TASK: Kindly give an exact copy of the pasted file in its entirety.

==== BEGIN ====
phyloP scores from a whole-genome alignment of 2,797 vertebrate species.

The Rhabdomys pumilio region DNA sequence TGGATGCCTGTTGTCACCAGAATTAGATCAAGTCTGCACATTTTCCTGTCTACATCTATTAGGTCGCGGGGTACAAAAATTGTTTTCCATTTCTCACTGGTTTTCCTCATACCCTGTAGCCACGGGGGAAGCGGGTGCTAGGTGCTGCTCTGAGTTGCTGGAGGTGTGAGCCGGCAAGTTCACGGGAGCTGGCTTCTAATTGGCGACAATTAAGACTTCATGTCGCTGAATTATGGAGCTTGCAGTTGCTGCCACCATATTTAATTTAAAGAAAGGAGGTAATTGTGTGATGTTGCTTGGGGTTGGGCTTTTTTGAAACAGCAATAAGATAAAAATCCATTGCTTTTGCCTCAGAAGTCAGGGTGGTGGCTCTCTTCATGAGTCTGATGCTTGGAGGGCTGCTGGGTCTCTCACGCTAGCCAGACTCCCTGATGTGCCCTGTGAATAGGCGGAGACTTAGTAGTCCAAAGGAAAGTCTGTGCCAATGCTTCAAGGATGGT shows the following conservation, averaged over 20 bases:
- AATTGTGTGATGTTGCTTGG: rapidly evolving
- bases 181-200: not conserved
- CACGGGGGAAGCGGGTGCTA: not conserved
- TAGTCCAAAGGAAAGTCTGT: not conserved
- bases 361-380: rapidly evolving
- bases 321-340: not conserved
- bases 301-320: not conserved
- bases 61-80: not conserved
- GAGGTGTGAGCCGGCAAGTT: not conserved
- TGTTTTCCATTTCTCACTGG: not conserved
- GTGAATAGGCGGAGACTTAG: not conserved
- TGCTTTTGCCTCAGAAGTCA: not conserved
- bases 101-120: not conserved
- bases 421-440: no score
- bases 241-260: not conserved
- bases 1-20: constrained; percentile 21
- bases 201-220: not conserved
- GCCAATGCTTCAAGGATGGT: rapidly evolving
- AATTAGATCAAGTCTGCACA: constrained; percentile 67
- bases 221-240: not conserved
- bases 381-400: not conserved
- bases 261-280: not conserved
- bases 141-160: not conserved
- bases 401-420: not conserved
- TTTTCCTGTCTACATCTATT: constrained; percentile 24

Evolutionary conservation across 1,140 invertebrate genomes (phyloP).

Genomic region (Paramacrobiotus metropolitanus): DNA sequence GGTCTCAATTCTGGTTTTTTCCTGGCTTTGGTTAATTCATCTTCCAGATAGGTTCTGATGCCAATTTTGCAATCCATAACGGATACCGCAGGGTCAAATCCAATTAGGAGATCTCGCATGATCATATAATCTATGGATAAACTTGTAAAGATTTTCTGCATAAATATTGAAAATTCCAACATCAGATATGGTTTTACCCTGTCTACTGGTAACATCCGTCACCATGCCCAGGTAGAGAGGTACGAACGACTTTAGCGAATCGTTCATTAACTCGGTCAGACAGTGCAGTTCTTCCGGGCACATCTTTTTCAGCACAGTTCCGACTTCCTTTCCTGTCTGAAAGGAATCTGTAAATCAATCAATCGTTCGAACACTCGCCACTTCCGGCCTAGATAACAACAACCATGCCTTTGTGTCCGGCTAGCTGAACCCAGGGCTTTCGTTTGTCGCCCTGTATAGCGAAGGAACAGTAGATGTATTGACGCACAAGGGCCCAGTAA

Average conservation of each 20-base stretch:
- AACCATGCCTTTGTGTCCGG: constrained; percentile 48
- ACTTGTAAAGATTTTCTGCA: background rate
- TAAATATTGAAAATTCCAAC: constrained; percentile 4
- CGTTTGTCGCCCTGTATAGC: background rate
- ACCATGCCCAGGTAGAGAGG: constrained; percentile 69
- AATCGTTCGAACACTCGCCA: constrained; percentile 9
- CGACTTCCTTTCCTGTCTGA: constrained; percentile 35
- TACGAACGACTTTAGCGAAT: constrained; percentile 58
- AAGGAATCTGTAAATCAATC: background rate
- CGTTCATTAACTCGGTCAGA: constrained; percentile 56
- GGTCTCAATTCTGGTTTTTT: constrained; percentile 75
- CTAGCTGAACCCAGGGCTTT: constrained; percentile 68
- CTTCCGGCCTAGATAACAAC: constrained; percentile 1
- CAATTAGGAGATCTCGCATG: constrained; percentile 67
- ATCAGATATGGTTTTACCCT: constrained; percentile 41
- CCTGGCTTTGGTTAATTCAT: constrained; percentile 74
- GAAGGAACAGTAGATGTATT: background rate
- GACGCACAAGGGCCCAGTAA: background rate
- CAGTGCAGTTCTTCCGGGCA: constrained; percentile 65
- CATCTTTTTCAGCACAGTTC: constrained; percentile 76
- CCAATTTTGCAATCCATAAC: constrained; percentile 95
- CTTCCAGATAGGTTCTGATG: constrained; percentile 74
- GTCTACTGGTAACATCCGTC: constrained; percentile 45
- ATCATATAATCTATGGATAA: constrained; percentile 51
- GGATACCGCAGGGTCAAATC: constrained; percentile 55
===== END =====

phyloP scores from a whole-genome alignment of 2,797 vertebrate species.

The Rhabdomys pumilio region DNA sequence TGGATGCCTGTTGTCACCAGAATTAGATCAAGTCTGCACATTTTCCTGTCTACATCTATTAGGTCGCGGGGTACAAAAATTGTTTTCCATTTCTCACTGGTTTTCCTCATACCCTGTAGCCACGGGGGAAGCGGGTGCTAGGTGCTGCTCTGAGTTGCTGGAGGTGTGAGCCGGCAAGTTCACGGGAGCTGGCTTCTAATTGGCGACAATTAAGACTTCATGTCGCTGAATTATGGAGCTTGCAGTTGCTGCCACCATATTTAATTTAAAGAAAGGAGGTAATTGTGTGATGTTGCTTGGGGTTGGGCTTTTTTGAAACAGCAATAAGATAAAAATCCATTGCTTTTGCCTCAGAAGTCAGGGTGGTGGCTCTCTTCATGAGTCTGATGCTTGGAGGGCTGCTGGGTCTCTCACGCTAGCCAGACTCCCTGATGTGCCCTGTGAATAGGCGGAGACTTAGTAGTCCAAAGGAAAGTCTGTGCCAATGCTTCAAGGATGGT shows the following conservation, averaged over 20 bases:
- AATTGTGTGATGTTGCTTGG: rapidly evolving
- bases 181-200: not conserved
- CACGGGGGAAGCGGGTGCTA: not conserved
- TAGTCCAAAGGAAAGTCTGT: not conserved
- bases 361-380: rapidly evolving
- bases 321-340: not conserved
- bases 301-320: not conserved
- bases 61-80: not conserved
- GAGGTGTGAGCCGGCAAGTT: not conserved
- TGTTTTCCATTTCTCACTGG: not conserved
- GTGAATAGGCGGAGACTTAG: not conserved
- TGCTTTTGCCTCAGAAGTCA: not conserved
- bases 101-120: not conserved
- bases 421-440: no score
- bases 241-260: not conserved
- bases 1-20: constrained; percentile 21
- bases 201-220: not conserved
- GCCAATGCTTCAAGGATGGT: rapidly evolving
- AATTAGATCAAGTCTGCACA: constrained; percentile 67
- bases 221-240: not conserved
- bases 381-400: not conserved
- bases 261-280: not conserved
- bases 141-160: not conserved
- bases 401-420: not conserved
- TTTTCCTGTCTACATCTATT: constrained; percentile 24

Evolutionary conservation across 1,140 invertebrate genomes (phyloP).

Genomic region (Paramacrobiotus metropolitanus): DNA sequence GGTCTCAATTCTGGTTTTTTCCTGGCTTTGGTTAATTCATCTTCCAGATAGGTTCTGATGCCAATTTTGCAATCCATAACGGATACCGCAGGGTCAAATCCAATTAGGAGATCTCGCATGATCATATAATCTATGGATAAACTTGTAAAGATTTTCTGCATAAATATTGAAAATTCCAACATCAGATATGGTTTTACCCTGTCTACTGGTAACATCCGTCACCATGCCCAGGTAGAGAGGTACGAACGACTTTAGCGAATCGTTCATTAACTCGGTCAGACAGTGCAGTTCTTCCGGGCACATCTTTTTCAGCACAGTTCCGACTTCCTTTCCTGTCTGAAAGGAATCTGTAAATCAATCAATCGTTCGAACACTCGCCACTTCCGGCCTAGATAACAACAACCATGCCTTTGTGTCCGGCTAGCTGAACCCAGGGCTTTCGTTTGTCGCCCTGTATAGCGAAGGAACAGTAGATGTATTGACGCACAAGGGCCCAGTAA

Average conservation of each 20-base stretch:
- AACCATGCCTTTGTGTCCGG: constrained; percentile 48
- ACTTGTAAAGATTTTCTGCA: background rate
- TAAATATTGAAAATTCCAAC: constrained; percentile 4
- CGTTTGTCGCCCTGTATAGC: background rate
- ACCATGCCCAGGTAGAGAGG: constrained; percentile 69
- AATCGTTCGAACACTCGCCA: constrained; percentile 9
- CGACTTCCTTTCCTGTCTGA: constrained; percentile 35
- TACGAACGACTTTAGCGAAT: constrained; percentile 58
- AAGGAATCTGTAAATCAATC: background rate
- CGTTCATTAACTCGGTCAGA: constrained; percentile 56
- GGTCTCAATTCTGGTTTTTT: constrained; percentile 75
- CTAGCTGAACCCAGGGCTTT: constrained; percentile 68
- CTTCCGGCCTAGATAACAAC: constrained; percentile 1
- CAATTAGGAGATCTCGCATG: constrained; percentile 67
- ATCAGATATGGTTTTACCCT: constrained; percentile 41
- CCTGGCTTTGGTTAATTCAT: constrained; percentile 74
- GAAGGAACAGTAGATGTATT: background rate
- GACGCACAAGGGCCCAGTAA: background rate
- CAGTGCAGTTCTTCCGGGCA: constrained; percentile 65
- CATCTTTTTCAGCACAGTTC: constrained; percentile 76
- CCAATTTTGCAATCCATAAC: constrained; percentile 95
- CTTCCAGATAGGTTCTGATG: constrained; percentile 74
- GTCTACTGGTAACATCCGTC: constrained; percentile 45
- ATCATATAATCTATGGATAA: constrained; percentile 51
- GGATACCGCAGGGTCAAATC: constrained; percentile 55